Intel has more DRM driver patches that are forthcoming to improve the graphics performance on Linux.
Our latest Intel Linux graphics tests are of a Core i7 Haswell laptop with HD Graphics 4600 and testing the intel-drm-nightly kernel with the latest Intel DRM driver code being tested.
Just hours after new DRM Render Node patches were published, the xf86-video-intel X.Org driver has merged experimental support for the new DRM interface.
The Linux 3.11 kernel hasn't even been released yet, at which point the Linux 3.12 kernel merge window will then open, but Intel's Open-Source Technology Center is already busy at work on features not likely to land until Linux 3.13.
After developing LLVM/Clang 3.4 benchmarks earlier in the week from the System76 Gazelle Professional with Core i7 "Haswell" processor, out now are benchmarks of the latest GCC 4.9 development compiler.
While Intel is expected to show off their Bay Trail Atom SoCs (a.k.a. Valley View) next month that feature IvyBridge-class Intel HD graphics, the GMA-500 "Poulsbo" DRM driver is still being refined.
Chris Wilson has released another point update to the xf86-video-intel DDX.
Beignet is the controversial project to provide OpenCL/GPGPU support for modern Intel GPUs on Linux. Since the first Beignet release in April, this open-source Intel OpenCL project has been making lots of progress.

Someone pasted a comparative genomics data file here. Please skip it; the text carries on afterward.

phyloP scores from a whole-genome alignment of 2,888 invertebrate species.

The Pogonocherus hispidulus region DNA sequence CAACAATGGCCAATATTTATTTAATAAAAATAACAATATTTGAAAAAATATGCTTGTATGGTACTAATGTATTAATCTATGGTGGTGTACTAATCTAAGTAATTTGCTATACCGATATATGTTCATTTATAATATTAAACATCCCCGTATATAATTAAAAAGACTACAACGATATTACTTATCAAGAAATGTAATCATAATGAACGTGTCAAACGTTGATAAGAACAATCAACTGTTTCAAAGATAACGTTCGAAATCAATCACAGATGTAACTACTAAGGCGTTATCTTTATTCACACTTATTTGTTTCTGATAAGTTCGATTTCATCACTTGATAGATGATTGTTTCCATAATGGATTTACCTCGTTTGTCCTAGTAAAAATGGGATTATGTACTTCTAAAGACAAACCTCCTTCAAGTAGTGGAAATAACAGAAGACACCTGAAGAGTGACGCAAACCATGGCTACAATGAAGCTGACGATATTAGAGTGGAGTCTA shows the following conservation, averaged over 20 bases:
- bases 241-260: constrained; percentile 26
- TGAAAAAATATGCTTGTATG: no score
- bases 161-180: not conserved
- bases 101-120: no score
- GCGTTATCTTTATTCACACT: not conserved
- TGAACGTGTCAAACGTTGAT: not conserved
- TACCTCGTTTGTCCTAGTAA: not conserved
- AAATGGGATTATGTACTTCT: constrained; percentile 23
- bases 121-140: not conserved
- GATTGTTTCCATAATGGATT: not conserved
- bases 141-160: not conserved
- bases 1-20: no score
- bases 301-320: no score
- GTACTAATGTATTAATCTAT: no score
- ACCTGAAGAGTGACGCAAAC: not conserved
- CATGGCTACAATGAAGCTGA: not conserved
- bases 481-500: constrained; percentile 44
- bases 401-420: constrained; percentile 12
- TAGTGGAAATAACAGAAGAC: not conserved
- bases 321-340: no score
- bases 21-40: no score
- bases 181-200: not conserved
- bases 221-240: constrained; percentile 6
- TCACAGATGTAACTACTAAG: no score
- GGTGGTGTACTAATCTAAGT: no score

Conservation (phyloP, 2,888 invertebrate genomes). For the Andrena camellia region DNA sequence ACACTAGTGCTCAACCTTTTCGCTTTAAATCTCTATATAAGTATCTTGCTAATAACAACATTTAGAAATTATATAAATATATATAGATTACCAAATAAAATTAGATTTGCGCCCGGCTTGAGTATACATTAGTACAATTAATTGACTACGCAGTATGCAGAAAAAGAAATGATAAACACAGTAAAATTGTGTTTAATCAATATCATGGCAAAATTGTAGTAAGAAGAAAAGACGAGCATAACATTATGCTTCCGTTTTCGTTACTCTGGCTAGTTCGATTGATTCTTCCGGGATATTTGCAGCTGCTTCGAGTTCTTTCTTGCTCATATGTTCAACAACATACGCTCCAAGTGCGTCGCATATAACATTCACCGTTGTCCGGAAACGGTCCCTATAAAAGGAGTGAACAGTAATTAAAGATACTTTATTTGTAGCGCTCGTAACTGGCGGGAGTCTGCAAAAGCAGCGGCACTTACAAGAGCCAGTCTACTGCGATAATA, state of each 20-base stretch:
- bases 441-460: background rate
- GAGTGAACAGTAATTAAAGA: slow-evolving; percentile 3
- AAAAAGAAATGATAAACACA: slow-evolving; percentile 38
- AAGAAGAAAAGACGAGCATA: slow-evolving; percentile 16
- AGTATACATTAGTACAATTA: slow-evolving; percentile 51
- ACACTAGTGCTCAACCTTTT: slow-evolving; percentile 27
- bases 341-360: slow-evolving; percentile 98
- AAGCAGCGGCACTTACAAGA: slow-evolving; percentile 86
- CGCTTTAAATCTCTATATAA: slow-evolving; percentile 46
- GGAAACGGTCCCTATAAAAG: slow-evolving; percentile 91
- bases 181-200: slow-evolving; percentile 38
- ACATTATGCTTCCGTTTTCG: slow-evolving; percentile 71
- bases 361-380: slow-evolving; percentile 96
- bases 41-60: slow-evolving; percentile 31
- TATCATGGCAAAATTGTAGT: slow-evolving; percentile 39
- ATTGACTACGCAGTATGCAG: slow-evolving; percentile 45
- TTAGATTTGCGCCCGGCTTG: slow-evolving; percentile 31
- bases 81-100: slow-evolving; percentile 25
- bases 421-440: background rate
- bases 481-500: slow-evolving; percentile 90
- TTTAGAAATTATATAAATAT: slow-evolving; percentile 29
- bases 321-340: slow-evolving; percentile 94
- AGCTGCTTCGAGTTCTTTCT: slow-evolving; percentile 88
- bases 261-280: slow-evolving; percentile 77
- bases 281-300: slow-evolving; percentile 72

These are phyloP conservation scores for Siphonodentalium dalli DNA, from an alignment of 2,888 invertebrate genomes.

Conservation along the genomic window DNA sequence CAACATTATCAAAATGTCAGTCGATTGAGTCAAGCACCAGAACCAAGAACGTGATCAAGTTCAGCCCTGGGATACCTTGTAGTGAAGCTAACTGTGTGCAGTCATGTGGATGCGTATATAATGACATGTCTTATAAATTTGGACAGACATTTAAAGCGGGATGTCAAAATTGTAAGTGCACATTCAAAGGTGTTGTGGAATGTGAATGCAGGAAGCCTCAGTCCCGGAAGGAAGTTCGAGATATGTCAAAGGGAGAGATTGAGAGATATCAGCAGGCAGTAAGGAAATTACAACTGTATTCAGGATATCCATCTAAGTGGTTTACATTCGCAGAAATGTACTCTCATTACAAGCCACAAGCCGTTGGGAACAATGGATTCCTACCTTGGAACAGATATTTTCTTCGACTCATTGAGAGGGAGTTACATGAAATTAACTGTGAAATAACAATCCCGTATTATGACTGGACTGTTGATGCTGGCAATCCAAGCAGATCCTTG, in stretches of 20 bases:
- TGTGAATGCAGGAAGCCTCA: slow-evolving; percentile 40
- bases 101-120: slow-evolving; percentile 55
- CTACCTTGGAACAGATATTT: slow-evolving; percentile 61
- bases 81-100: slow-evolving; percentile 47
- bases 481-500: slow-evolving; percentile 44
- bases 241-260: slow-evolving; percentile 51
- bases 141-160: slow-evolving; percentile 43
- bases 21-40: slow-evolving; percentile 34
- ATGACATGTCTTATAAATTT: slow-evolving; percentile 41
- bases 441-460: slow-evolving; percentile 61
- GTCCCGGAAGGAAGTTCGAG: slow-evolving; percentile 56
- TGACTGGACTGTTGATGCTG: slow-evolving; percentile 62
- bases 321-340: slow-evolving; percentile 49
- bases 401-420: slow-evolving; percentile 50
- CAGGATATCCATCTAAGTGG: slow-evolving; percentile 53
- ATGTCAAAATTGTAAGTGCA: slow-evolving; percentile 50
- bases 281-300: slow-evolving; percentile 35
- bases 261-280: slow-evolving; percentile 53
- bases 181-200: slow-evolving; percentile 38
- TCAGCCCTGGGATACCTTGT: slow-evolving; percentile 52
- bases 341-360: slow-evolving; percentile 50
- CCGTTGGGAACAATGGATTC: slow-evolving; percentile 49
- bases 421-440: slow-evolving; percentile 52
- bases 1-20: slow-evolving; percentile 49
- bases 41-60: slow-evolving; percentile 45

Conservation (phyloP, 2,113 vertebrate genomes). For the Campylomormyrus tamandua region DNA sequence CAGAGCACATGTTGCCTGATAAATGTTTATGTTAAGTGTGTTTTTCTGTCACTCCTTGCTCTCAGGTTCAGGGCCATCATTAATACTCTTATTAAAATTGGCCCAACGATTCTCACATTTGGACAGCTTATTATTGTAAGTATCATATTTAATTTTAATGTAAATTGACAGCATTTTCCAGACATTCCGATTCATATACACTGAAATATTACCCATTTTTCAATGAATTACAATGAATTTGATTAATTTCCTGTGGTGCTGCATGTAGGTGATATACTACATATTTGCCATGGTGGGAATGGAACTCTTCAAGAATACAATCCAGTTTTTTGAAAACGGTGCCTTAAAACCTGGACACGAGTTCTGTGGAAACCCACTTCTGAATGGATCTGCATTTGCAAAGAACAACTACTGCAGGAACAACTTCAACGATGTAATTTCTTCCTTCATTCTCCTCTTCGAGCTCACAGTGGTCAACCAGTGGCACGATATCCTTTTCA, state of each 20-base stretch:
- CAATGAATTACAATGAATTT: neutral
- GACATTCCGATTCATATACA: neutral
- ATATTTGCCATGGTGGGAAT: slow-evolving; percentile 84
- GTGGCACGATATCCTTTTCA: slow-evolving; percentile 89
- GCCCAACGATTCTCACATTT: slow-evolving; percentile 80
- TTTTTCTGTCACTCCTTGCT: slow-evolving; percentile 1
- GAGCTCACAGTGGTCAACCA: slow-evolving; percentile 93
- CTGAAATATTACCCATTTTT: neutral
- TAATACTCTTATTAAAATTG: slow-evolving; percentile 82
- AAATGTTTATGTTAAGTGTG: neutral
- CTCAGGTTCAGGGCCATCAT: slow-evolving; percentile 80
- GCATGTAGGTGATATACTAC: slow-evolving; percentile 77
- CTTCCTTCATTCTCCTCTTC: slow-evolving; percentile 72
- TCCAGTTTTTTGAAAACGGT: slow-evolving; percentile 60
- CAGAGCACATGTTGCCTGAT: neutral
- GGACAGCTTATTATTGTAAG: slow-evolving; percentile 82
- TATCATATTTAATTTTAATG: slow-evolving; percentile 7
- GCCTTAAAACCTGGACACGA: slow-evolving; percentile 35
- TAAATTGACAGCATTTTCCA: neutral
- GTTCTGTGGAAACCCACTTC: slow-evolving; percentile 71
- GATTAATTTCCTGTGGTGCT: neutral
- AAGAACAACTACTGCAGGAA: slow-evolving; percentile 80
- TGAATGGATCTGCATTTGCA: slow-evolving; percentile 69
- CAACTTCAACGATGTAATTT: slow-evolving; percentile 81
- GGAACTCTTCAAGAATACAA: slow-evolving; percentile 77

When it comes to open-source Linux graphics drivers, Intel is the company most committed to their success. Intel exclusively offers their Linux graphics support through a fully open-source stack while AMD and NVIDIA are mostly focused on their proprietary graphics drivers. AMD does have a handful of employees devoted to their open-source driver while NVIDIA dedicates no one and leaves it up to the Nouveau community for reverse-engineering.
While Mesa 9.2 hasn't even officially been released yet, with it already having been branched from its Git master code-base since last month, are there already some performance-beneficial changes living in master (Mesa 9.3-devel) worth writing home about? Here's some benchmarks.
For those OpenGL application and game developers seeking to optimize their program's performance for the Mesa hardware drivers, and more specifically the Intel HD Graphics support, here's some very useful information.
For those not actively following the Mesa Git repository, there continues to be new performance-optimizing patches flowing in from Intel's developers for their open-source Linux graphics driver.
Eric Anholt of Intel is currently working on some experimental Mesa code for shipping "Mega drivers", or building all of the Mesa/Gallium3D drivers together as a single shared object library file. There's some promise to this mega drivers concept in enhancing performance due to compiler/linker optimizations.
A new set of Linux GPU driver patches have emerged for allowing HDMI 4K support.
Intel developers working on the LLVM compiler infrastructure have been working on AVX-512 instruction set support in recent days. Intel AVX-512 instructions support 512-bit SIMD instructions with providing twice the number of data elements handled by AVX/AVX2 with a single instruction and four times that of SSE instructions.